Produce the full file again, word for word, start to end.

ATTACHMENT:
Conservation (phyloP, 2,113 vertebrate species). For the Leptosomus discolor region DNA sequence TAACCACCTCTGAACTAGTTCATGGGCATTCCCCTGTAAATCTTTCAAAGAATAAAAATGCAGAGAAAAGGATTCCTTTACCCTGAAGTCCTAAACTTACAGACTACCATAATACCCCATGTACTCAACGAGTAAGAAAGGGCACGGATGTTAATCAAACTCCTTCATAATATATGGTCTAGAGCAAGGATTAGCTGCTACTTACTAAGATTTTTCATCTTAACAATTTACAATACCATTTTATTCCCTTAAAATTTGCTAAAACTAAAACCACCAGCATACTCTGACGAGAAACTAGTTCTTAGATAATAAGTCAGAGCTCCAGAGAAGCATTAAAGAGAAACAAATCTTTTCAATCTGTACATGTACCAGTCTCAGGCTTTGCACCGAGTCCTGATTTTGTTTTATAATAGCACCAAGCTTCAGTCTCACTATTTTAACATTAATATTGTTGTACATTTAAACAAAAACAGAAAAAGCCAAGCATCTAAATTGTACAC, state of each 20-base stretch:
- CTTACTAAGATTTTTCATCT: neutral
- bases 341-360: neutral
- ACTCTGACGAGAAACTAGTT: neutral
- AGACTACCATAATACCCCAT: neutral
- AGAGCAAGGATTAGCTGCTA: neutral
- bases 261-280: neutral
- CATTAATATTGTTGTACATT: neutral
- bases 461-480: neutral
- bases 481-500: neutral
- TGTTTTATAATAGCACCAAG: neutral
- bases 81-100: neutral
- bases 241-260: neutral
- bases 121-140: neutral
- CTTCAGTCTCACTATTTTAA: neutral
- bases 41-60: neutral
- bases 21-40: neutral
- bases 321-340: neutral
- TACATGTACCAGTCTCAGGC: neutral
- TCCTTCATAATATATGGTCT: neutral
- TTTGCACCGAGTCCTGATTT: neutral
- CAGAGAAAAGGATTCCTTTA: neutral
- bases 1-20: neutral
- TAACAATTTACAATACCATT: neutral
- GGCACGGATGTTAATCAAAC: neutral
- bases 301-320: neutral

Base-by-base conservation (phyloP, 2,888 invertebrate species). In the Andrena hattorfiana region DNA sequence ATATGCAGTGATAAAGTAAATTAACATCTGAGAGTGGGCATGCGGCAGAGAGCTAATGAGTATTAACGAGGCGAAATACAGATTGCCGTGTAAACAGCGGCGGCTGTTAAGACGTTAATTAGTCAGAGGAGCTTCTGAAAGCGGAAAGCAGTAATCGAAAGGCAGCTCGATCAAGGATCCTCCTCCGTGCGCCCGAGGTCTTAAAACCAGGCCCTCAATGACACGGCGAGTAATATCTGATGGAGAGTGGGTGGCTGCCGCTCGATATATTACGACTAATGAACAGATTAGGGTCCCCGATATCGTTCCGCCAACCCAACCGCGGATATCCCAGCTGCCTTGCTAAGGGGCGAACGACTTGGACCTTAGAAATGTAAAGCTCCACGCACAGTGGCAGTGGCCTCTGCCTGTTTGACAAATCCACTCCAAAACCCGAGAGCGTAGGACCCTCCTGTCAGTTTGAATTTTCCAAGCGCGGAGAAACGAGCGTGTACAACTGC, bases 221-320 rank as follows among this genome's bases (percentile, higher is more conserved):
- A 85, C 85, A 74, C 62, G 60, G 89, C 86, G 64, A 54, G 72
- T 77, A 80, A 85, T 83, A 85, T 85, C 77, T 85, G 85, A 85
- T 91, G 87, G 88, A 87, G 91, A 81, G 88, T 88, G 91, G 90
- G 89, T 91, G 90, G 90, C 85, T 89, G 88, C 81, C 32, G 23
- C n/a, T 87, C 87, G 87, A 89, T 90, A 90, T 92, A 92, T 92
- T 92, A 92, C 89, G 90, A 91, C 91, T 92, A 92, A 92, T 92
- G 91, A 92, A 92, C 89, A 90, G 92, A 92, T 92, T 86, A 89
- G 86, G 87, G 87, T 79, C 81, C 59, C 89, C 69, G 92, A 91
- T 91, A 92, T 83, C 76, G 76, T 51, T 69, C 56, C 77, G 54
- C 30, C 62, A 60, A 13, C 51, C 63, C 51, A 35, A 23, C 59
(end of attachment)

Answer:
Conservation (phyloP, 2,113 vertebrate species). For the Leptosomus discolor region DNA sequence TAACCACCTCTGAACTAGTTCATGGGCATTCCCCTGTAAATCTTTCAAAGAATAAAAATGCAGAGAAAAGGATTCCTTTACCCTGAAGTCCTAAACTTACAGACTACCATAATACCCCATGTACTCAACGAGTAAGAAAGGGCACGGATGTTAATCAAACTCCTTCATAATATATGGTCTAGAGCAAGGATTAGCTGCTACTTACTAAGATTTTTCATCTTAACAATTTACAATACCATTTTATTCCCTTAAAATTTGCTAAAACTAAAACCACCAGCATACTCTGACGAGAAACTAGTTCTTAGATAATAAGTCAGAGCTCCAGAGAAGCATTAAAGAGAAACAAATCTTTTCAATCTGTACATGTACCAGTCTCAGGCTTTGCACCGAGTCCTGATTTTGTTTTATAATAGCACCAAGCTTCAGTCTCACTATTTTAACATTAATATTGTTGTACATTTAAACAAAAACAGAAAAAGCCAAGCATCTAAATTGTACAC, state of each 20-base stretch:
- CTTACTAAGATTTTTCATCT: neutral
- bases 341-360: neutral
- ACTCTGACGAGAAACTAGTT: neutral
- AGACTACCATAATACCCCAT: neutral
- AGAGCAAGGATTAGCTGCTA: neutral
- bases 261-280: neutral
- CATTAATATTGTTGTACATT: neutral
- bases 461-480: neutral
- bases 481-500: neutral
- TGTTTTATAATAGCACCAAG: neutral
- bases 81-100: neutral
- bases 241-260: neutral
- bases 121-140: neutral
- CTTCAGTCTCACTATTTTAA: neutral
- bases 41-60: neutral
- bases 21-40: neutral
- bases 321-340: neutral
- TACATGTACCAGTCTCAGGC: neutral
- TCCTTCATAATATATGGTCT: neutral
- TTTGCACCGAGTCCTGATTT: neutral
- CAGAGAAAAGGATTCCTTTA: neutral
- bases 1-20: neutral
- TAACAATTTACAATACCATT: neutral
- GGCACGGATGTTAATCAAAC: neutral
- bases 301-320: neutral

Base-by-base conservation (phyloP, 2,888 invertebrate species). In the Andrena hattorfiana region DNA sequence ATATGCAGTGATAAAGTAAATTAACATCTGAGAGTGGGCATGCGGCAGAGAGCTAATGAGTATTAACGAGGCGAAATACAGATTGCCGTGTAAACAGCGGCGGCTGTTAAGACGTTAATTAGTCAGAGGAGCTTCTGAAAGCGGAAAGCAGTAATCGAAAGGCAGCTCGATCAAGGATCCTCCTCCGTGCGCCCGAGGTCTTAAAACCAGGCCCTCAATGACACGGCGAGTAATATCTGATGGAGAGTGGGTGGCTGCCGCTCGATATATTACGACTAATGAACAGATTAGGGTCCCCGATATCGTTCCGCCAACCCAACCGCGGATATCCCAGCTGCCTTGCTAAGGGGCGAACGACTTGGACCTTAGAAATGTAAAGCTCCACGCACAGTGGCAGTGGCCTCTGCCTGTTTGACAAATCCACTCCAAAACCCGAGAGCGTAGGACCCTCCTGTCAGTTTGAATTTTCCAAGCGCGGAGAAACGAGCGTGTACAACTGC, bases 221-320 rank as follows among this genome's bases (percentile, higher is more conserved):
- A 85, C 85, A 74, C 62, G 60, G 89, C 86, G 64, A 54, G 72
- T 77, A 80, A 85, T 83, A 85, T 85, C 77, T 85, G 85, A 85
- T 91, G 87, G 88, A 87, G 91, A 81, G 88, T 88, G 91, G 90
- G 89, T 91, G 90, G 90, C 85, T 89, G 88, C 81, C 32, G 23
- C n/a, T 87, C 87, G 87, A 89, T 90, A 90, T 92, A 92, T 92
- T 92, A 92, C 89, G 90, A 91, C 91, T 92, A 92, A 92, T 92
- G 91, A 92, A 92, C 89, A 90, G 92, A 92, T 92, T 86, A 89
- G 86, G 87, G 87, T 79, C 81, C 59, C 89, C 69, G 92, A 91
- T 91, A 92, T 83, C 76, G 76, T 51, T 69, C 56, C 77, G 54
- C 30, C 62, A 60, A 13, C 51, C 63, C 51, A 35, A 23, C 59